Typhoon Utor makes landfall in southeast China

14 08 2013

Typhoon Utor is currently a strong tropical cyclone and has recently made landfall near Yangjiang, southeast China which is approximately mid-way between Hong Kong and Zhangjiang. Utor is currently moving slowly north-northwest and is expected to continue along this track for the next three days and weaken as it remains overland.

Typhoon Utor

The impacts of Typhoon Utor have already been felt across the Philippines, with four people dead and homes and crops destroyed. The strong winds and high waves associated with Utor may have also have been a factor in the sinking of a large cargo ship off Hong Kong harbour.

Heavy rainfall is expected to lead to very heavy rainfall over southeast China where 150 – 200 mm are forecast in the next 24 hours, particularly near Zhangjiang and Yangjiang. This is likely to cause severe flooding, flash flooding and landslides.

Typhoon Utor

A significant storm surge occurred in the Phillipines and is expected to intensify flooding in southeast China. Forecasts suggest a peak storm surge of 2.4 m above normal tides between Hong Kong and Yangjiang. This will also be accompanied by very high waves which will cause over topping of harbours and coastal flood defences. Winds will continue to be very strong for at least the next 24 hours and will continue to affect power lines and transport infrastructure.

The main areas of heavy rainfall are expected to move north and east during Thursday and Friday with very large rainfall accumulations (150 – 200 mm per day) expected over northern Guandong province leading to further flash flooding and landslides.

Follow @metofficestorms on Twitter for the latest updates on tropical storms, hurricanes and typhoons.

Met Office in the News: Friday 18th February

18 02 2011

Earlier this week the journal Nature published a paper in how emissions of greenhouse gases increased the odds of the Autumn 2000 floods.  This paper used the detailed computer climate model developed at the Met Office Hadley Centre. Using this the project team simulated the weather in Autumn 2000, both as it was, and as it might have been had there been no greenhouse gas emissions since the beginning of the 20th century. This was then repeated thousands of times using a global volunteer network of personal computers participating in the climateprediction.net project in order to pin down the impact of emissions on extreme weather. The team then fed the output from these weather simulations into a flood model, and found that 20th century greenhouse gas emissions very likely increased the chances of floods occurring in autumn 2000 by more than 20%; and likely by 90% (close to doubling the odds) or more.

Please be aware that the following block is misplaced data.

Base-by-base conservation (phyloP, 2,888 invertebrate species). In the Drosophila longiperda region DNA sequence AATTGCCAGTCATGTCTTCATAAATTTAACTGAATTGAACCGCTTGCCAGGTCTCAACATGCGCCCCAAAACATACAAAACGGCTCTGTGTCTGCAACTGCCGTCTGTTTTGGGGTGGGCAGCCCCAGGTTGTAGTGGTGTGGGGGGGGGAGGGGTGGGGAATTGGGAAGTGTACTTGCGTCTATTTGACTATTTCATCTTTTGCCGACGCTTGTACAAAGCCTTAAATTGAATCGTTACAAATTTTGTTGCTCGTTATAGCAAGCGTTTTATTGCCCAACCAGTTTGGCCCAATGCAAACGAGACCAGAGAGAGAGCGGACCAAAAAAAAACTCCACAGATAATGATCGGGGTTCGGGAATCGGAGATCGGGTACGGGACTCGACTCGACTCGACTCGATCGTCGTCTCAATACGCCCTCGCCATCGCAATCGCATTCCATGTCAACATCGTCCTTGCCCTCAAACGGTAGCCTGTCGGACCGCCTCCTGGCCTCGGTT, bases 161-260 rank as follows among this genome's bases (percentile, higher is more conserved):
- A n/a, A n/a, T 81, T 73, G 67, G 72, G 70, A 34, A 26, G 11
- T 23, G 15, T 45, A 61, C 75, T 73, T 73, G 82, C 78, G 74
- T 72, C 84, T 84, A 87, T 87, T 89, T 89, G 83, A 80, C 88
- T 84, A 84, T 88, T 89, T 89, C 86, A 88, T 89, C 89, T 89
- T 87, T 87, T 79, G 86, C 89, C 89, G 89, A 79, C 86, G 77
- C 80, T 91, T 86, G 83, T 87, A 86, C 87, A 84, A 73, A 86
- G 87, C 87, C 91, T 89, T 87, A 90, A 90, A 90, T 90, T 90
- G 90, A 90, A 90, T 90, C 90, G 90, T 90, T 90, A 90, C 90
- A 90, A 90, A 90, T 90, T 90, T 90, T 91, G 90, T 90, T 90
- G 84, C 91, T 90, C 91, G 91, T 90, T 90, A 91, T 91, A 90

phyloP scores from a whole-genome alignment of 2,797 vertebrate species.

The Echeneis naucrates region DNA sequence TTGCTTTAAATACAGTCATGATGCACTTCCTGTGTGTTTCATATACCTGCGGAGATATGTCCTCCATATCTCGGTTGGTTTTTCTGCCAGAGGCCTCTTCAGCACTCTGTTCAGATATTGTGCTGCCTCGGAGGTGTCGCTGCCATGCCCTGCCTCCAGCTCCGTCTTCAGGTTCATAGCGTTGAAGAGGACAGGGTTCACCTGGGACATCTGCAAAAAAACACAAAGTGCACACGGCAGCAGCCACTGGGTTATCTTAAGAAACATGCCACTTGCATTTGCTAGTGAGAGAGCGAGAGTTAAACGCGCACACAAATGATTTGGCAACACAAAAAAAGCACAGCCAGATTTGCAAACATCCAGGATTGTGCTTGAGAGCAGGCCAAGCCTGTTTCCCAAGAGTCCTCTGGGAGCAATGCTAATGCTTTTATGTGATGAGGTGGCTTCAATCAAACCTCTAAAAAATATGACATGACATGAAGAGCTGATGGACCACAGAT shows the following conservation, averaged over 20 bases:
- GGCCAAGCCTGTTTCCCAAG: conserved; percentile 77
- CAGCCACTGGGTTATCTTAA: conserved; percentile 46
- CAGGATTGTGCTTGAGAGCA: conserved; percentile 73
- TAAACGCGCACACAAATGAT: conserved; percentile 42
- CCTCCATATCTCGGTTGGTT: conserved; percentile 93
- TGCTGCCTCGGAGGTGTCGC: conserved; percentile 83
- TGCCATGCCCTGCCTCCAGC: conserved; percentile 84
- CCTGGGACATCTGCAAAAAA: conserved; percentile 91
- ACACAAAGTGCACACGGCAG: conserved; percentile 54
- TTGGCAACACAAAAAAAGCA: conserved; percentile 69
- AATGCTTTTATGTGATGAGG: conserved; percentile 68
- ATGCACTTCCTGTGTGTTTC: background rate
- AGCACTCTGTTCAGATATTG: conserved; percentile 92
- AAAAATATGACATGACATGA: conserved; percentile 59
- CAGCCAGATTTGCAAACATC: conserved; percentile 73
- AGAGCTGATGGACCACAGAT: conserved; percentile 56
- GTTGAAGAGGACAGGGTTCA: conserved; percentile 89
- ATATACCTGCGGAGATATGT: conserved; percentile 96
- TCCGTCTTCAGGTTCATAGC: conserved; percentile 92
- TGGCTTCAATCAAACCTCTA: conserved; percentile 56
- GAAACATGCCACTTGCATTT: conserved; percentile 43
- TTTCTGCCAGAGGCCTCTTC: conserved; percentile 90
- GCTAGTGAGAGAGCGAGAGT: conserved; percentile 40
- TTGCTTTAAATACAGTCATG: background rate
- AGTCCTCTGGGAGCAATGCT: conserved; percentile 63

Scientific evidence

Lord Henley, Environment Minister, said: “I welcome this research which is the first to attribute how rising greenhouse gas concentrations may increase the chance of a particular flood. This work reinforces the scientific evidence on the need for the UK to tackle climate change, and to increase our resilience to the challenges climate change will bring from extreme weather events.”

Dr Peter Stott, of the Met Office, and a co-author of the report, said: “This study is the first step toward near real-time attribution of extreme weather, untangling natural variability from man-made climate change. This research establishes a methodology that can answer the question about how the odds of particular weather events may be altering. It will also allow us to say, shortly after it has occurred, if a specific weather event has been made more likely by climate change, and equally importantly if it has not.”

Developing the science

The Met Office Hadley Centre has been commissioned by DECC, Defra and DfID to work with international partners as part of the Attribution of Climate-related Events Group. The group is developing the science of attribution of extreme weather that will be needed to provide regular and scientifically robust assessments of how the odds of these phenomena are changing.


Ocean Forecasting Success

Met Office scientists have been awarded the Denny Medal for the best research paper of 2010 by the Journal of Operational Oceanography. The paper describes how the Met Office operational Forecasting Ocean Assimilation Model (FOAM) and the new Nucleus for European Modelling of the Ocean (NEMO) work and presents verification of their performance.

FOAM data of the three dimensional density structure of the ocean were primarily used by the Royal Navy in their sonar propagation models for use in anti-submarine warfare. From this original use, the model has been developed to provide both our government and commercial customers with forecasts that include:

  • Ocean currents
  • Salinity
  • Ocean surface temperatures
  • Sea-ice extent

Such forecasts are critical to sensitive offshore operations such as oil and gas drilling and undersea cable repair and demonstrates how the Met Office supports both our government, defence and commercial customers.

Met Office on Newsnight

23 08 2010

On BBC Two tonight, Newsnight Science Editor Susan Watts will be examining claims by senior climate scientists that global warming is a “major contributing factor” (Dr Ghassem Asrar, director of the World Climate Research Program). As part of this Susan will be asking Met Office Chief Scientist, Prof Julia Slingo what role, if any, climate change has played in this disaster, whilst our forecasters at the BBC Weather Centre explain more behind the science of the monsoon and the developing La Nina.


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